I got a tip Bannon was staying at one of a few casinos in Detroit. I pulled up to Motor City Casino, ready to watch for Bannon. I was determined to question him about the location of his rally on the Canadian-US border, and the insistence to move it to Detroit, in spite of a lackluster crowd. What more did he want now that the President created an artificial national emergency?
I got a beer, waited around. I thought about my method of approaching Bannon. Would I approach him with my selfie stick, pretending to be a crazed supporter? Would I come out as a Bernie guy who wants to see what the other side thinks? Would I say I’m with the media? After waiting another half hour, I decided it wouldn’t matter, I’d just walk up and start talking. He’s probably used to it.
I waited, and waited. One beer done, I got another, and decided to press my luck on the slots. I managed to win $2.75 while waiting, but Bannon and crew never arrived. I’m sure they arrived, but not the way I arrived. Now knowing what I saw inside the rally, I imagined they had their hired security detail leading them to the casino in black SUVs, earpieces in, entering through a back door. There’s little doubt in my mind that this is what happened, because these people are obsessed with security, and their hook is the overstatement of harm.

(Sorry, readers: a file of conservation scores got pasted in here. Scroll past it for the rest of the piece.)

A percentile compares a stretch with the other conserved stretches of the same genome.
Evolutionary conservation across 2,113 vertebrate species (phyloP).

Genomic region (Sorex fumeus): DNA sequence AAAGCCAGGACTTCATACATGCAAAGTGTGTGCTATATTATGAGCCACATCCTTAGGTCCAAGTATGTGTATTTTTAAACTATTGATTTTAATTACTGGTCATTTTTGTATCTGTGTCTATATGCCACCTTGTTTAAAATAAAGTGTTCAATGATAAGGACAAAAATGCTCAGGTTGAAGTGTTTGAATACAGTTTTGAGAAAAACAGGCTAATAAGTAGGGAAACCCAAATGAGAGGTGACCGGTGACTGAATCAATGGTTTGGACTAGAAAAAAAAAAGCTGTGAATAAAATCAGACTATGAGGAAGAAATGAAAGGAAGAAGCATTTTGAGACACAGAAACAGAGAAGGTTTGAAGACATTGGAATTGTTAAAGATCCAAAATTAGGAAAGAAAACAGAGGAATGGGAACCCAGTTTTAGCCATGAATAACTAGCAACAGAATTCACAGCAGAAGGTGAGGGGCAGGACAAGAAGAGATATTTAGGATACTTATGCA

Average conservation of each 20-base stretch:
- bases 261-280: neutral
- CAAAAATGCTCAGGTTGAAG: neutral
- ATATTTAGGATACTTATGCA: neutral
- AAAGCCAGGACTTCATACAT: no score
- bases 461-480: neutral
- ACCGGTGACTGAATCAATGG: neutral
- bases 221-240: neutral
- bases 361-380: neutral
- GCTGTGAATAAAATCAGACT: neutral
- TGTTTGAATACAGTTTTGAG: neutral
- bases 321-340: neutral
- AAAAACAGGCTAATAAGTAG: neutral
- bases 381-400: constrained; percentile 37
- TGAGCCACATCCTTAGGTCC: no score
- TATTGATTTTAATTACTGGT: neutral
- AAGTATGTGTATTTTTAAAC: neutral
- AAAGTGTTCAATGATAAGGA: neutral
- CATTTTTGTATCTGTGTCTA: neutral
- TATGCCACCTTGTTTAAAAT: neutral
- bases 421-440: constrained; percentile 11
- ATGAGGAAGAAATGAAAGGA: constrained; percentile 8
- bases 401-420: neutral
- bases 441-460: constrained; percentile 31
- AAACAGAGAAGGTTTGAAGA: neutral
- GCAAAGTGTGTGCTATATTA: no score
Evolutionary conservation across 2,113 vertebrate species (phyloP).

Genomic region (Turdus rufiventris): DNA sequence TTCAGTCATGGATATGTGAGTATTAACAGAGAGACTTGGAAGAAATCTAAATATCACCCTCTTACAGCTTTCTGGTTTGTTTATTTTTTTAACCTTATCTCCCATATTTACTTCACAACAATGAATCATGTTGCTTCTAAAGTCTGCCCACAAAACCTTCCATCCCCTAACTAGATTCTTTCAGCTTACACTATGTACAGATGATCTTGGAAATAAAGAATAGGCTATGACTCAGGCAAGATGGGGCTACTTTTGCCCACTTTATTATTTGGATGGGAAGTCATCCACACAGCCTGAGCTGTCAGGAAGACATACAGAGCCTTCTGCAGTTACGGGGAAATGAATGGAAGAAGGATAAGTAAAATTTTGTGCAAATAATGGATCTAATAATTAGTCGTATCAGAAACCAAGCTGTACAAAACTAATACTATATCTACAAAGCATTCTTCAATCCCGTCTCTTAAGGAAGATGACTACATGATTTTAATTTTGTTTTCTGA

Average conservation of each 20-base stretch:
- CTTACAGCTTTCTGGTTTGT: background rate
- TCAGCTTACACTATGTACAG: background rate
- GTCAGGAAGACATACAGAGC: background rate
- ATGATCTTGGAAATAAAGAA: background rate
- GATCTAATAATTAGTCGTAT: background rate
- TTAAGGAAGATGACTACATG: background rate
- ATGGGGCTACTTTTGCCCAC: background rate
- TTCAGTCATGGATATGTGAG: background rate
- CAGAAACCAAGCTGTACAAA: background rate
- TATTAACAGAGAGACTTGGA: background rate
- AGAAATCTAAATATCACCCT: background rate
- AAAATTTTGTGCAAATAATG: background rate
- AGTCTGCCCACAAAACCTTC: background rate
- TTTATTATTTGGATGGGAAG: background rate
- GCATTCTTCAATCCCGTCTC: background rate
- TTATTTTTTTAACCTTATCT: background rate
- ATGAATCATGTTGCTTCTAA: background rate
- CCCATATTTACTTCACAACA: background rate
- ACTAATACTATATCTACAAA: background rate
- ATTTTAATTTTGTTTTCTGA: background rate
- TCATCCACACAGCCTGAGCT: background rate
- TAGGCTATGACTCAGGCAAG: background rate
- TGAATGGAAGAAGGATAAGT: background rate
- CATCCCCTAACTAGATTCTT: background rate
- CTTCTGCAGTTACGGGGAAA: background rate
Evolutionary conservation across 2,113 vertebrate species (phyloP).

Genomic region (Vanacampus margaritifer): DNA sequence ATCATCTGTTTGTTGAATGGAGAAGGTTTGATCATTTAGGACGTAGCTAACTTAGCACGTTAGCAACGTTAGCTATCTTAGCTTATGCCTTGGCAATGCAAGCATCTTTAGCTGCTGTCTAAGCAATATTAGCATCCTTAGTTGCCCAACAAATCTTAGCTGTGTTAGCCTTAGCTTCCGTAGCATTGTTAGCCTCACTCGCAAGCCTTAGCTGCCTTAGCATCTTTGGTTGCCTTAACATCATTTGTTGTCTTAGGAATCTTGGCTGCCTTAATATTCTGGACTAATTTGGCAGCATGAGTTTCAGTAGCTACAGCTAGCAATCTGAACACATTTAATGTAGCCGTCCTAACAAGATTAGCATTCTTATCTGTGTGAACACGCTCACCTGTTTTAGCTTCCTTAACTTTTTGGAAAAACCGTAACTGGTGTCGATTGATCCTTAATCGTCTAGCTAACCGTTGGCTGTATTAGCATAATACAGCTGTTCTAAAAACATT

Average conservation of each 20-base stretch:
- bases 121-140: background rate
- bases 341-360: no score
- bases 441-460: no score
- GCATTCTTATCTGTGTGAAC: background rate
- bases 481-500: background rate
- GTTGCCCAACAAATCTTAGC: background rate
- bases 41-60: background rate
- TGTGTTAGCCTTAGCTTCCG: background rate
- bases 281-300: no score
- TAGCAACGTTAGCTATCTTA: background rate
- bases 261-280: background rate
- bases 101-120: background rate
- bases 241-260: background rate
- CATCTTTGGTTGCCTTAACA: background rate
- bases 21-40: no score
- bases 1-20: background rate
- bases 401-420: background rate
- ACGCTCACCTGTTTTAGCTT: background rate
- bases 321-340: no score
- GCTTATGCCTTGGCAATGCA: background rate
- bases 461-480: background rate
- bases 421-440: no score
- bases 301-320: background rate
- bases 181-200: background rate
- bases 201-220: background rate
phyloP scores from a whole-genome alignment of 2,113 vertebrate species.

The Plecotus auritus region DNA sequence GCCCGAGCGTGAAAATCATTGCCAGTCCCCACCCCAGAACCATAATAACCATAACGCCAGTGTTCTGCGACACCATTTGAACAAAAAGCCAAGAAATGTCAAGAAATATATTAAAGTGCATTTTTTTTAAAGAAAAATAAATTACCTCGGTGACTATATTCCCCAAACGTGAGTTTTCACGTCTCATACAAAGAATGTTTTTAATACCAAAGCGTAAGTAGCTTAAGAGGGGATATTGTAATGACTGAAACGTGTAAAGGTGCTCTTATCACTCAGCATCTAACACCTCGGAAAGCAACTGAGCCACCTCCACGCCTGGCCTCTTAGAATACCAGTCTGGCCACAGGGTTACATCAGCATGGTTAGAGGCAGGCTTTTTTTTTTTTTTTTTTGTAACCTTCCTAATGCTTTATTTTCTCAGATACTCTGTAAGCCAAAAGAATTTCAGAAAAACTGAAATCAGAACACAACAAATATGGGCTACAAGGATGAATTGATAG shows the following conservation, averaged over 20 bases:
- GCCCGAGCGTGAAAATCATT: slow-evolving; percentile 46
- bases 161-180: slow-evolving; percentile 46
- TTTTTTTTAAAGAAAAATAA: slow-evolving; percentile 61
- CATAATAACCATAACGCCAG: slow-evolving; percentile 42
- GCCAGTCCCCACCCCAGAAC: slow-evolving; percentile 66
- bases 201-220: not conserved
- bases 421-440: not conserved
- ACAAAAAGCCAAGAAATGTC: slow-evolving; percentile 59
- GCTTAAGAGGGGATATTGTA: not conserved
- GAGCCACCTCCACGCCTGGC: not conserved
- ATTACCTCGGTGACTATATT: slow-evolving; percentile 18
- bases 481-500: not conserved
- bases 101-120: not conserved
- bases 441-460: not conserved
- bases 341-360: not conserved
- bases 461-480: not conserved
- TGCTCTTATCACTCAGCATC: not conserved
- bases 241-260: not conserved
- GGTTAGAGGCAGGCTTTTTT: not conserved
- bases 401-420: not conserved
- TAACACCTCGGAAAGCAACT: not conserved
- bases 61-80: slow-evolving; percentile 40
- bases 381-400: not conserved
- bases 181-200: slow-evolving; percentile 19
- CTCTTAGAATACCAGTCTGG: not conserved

This was a gathering of paranoid policy wonks with a Fox News vocabulary. Everything about the Build The Wall rally in Detroit was about fear and division. I didn’t go in thinking it would be all roses and sunshine, and I don’t think that what politics should be about, but what I did see was an outward projection of fear by an aging activist base, and a misguided and overstated sense of harm that could be done to them specifically by immigrant communities. Really, it’s just anger and fear, mixed with right-wing media. For the people in attendance, it is indeed an intoxicating combo.
Driving home, passing empty lots and abandoned homes, on a shitty highway filled with massive potholes, I thought about how fair it is to point at what globalization has done to Detroit and the rest of the Midwest. However, we didn’t get here because of carfentanil, an immigrant caravan, or even Democrat teachers. This lays squarely on the concept of neo-liberalism — and confusing that with a fabricated immigration crisis is an ugly sleight of hand by Tea Party activists, a move they are more than happy to make.
Don’t believe the hype, but do believe in these activist’s ability to raise cash and show up to vote. The Build The Wall crowd’s capacity to hyper-focus on the symbols they feel are emblematic of the times is also the fuel for their election day rage. If anything, organize against this, but don’t focus on their message, but rather zone in on offering an alternative to their hate and misguided action.